We also have a new paper on the impact of climate change on reproductive health. Species on Earth are under pressure and stressed by climate change. It is not only the pollution, droughts, storms and forest fires that have a devastating impact, it is also that our evolutionary reproductive capacity is under pressure. The more hostile our environment is, the more difficult it is to have healthy offspring. In the SEED program we look at how air pollution affects the risk of cerebral palsy, how climate factors such as heat affect eggs and sperm, how climate conditions affect our ability to adequately care for our children. For example, California has experienced severe drought and wildfires. Do you take your five-month-old baby for a walk under those circumstances? No. How does staying indoors affect your baby’s health and development? The pandemic was an example of how our environment and changes in the way society functions can have a huge impact on our children’s health and their lifetime exposure.

Q: What are some recommendations for how people can protect themselves from hazardous exposures that could affect their ability to conceive, stay pregnant, or have a healthy child?

A: Don’t use products on your skin or in your home that have fragrance or color – products such as cleaning products, detergents, dryer sheets, soaps, deodorants, face and body creams, or car deodorants. Those products contain phthalates and phenols. Phthalates have been shown to impair reproductive health, affecting the brain, immune system, reproductive health and development of a baby during pregnancy, and phenols have been linked to a decrease in brain and heart health and immune function, adverse birth outcomes and pregnancy loss. Even small steps can help. So instead of wearing cologne seven days a week, use it five days a week, or three, and apply it to your clothes, not the skin. Swap out scented or colored products for ones that are more eco-friendly, plant-based, and free of worrying chemicals. There are affordable choices that can help you reduce your exposure. Small, incremental changes in your home, in your personal care products, and in your food can add up to major changes in your body’s overall exposure.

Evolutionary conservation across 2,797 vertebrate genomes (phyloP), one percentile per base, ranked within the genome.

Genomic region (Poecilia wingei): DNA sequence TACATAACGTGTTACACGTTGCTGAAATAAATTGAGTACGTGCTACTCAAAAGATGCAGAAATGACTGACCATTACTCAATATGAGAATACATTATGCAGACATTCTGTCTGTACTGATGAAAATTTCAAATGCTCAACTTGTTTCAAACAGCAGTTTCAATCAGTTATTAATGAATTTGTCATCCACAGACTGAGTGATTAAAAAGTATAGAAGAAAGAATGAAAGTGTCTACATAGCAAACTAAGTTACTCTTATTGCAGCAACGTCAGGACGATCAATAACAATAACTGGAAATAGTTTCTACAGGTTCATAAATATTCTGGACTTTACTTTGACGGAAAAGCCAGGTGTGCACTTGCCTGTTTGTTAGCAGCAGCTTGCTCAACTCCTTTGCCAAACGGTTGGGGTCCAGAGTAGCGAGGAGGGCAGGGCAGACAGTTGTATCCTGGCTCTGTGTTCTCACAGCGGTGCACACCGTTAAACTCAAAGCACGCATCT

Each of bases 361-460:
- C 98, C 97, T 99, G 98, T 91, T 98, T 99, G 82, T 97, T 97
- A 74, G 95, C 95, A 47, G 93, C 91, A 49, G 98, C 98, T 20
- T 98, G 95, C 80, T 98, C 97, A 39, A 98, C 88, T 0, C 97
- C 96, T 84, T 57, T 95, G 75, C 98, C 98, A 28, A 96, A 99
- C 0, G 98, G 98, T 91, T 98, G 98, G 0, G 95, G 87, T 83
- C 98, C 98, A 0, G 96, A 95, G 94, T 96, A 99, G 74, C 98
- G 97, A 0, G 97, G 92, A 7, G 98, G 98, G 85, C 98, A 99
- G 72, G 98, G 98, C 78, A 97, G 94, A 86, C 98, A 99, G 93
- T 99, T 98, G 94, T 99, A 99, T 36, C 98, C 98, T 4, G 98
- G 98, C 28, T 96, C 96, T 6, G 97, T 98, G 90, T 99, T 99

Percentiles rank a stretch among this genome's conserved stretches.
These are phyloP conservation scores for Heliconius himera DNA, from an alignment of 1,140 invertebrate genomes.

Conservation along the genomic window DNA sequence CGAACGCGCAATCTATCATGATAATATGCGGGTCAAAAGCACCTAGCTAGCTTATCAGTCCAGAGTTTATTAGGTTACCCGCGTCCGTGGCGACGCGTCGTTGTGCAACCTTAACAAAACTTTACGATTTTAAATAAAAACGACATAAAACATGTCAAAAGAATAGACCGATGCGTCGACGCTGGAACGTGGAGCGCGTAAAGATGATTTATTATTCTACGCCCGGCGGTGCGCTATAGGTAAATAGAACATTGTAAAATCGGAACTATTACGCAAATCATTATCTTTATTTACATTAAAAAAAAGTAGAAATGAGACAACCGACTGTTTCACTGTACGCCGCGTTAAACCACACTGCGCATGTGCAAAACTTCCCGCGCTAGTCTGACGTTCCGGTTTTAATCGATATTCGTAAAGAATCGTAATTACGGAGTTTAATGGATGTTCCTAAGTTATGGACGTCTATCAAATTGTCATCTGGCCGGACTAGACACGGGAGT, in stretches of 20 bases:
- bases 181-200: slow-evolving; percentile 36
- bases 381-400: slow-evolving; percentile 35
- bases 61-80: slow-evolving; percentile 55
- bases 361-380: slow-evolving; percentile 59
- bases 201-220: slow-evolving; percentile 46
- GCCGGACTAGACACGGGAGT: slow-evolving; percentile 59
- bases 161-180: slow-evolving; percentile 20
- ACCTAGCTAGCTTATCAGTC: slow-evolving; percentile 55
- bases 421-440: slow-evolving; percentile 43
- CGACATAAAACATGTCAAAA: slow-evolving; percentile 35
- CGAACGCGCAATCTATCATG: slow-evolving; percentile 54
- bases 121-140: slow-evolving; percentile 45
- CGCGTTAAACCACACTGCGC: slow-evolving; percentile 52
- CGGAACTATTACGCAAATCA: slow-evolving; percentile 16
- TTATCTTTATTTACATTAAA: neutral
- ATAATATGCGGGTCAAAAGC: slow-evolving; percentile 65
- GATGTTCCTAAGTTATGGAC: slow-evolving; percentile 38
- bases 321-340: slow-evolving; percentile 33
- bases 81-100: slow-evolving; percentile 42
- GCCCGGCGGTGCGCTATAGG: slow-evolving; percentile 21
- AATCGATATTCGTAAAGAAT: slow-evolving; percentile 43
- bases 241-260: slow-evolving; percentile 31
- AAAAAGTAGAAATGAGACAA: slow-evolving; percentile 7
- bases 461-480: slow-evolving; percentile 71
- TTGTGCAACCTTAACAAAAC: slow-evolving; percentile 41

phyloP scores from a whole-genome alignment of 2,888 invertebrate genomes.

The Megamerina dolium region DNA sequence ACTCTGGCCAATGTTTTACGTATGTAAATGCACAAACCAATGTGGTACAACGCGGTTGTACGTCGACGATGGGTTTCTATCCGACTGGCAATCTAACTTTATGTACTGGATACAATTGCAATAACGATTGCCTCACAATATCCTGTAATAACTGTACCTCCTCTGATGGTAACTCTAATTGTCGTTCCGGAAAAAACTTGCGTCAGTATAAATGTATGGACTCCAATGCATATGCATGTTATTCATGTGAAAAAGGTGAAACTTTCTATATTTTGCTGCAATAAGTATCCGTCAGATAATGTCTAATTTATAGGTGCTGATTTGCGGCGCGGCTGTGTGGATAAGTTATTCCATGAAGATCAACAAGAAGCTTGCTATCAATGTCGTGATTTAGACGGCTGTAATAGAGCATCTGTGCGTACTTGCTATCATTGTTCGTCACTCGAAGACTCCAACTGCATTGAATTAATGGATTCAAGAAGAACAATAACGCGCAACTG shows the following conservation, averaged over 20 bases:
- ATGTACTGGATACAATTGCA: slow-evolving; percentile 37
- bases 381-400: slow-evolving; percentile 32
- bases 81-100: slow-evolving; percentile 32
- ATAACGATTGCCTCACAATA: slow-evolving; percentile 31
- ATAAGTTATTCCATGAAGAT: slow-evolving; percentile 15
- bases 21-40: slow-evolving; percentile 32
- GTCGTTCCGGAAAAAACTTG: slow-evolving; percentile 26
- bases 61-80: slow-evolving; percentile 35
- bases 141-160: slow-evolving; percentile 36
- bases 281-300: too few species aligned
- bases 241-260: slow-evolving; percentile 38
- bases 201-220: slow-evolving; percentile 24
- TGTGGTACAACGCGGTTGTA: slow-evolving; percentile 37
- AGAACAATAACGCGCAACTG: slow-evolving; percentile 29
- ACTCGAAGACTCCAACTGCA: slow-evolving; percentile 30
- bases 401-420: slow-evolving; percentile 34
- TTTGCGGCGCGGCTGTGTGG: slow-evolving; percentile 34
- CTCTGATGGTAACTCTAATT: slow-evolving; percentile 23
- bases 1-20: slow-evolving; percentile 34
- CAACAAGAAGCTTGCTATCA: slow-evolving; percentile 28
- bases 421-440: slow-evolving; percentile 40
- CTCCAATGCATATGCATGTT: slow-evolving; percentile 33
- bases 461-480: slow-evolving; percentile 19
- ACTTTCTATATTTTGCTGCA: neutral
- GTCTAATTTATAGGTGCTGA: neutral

The other thing we can do is focus on nutrition. If you can afford to buy organic foods some or all of the time, you can reduce your exposure to harmful pesticides. Eat more fresh fruit and vegetables, less processed food, less meat, more vegetable protein. Also try to reduce the amount of take-out or ready meals you get in paper, plastic or cardboard containers. Food packaging and food contact materials are loaded with PFAS chemicals. Do not cook food in what is called “microwave safe” plastic or other plastic. Instead, use wood, glass, or metal in your kitchen. Water filtration is an important household strategy. The filtration is not perfect, but it can reduce some of the most common and harmful contaminants.

I want to get this kind of information into people’s hands in a way that is tangible and recognizable. To help achieve this, my team has produced a series of educational prevention pamphlets for the public that can be downloaded from our website. It may take decades for policies to change at the federal and state level to reduce the amount of harmful chemicals in the environment. Meanwhile, I am interested in bottom-up approaches. That’s where the strength lies – working with groups of mothers and fathers-to-be, teens, fertility doctors who have access to patients trying to conceive, midwives who counsel people who have just had a miscarriage, doctors who work in pediatric and adolescent health care – trying to educate them about harmful exposures in our environment. My focus is not on getting a high-impact paper. It’s about the impact of the paper. I want to be known as the “people’s professor.” I want my work to matter to the people I’m trying to reach and I want to change the way we take care of our reproductive health. We work on real problems that make a difference in the world.

Karen Feldscher

How Our Environment Affects Reproductive Health | News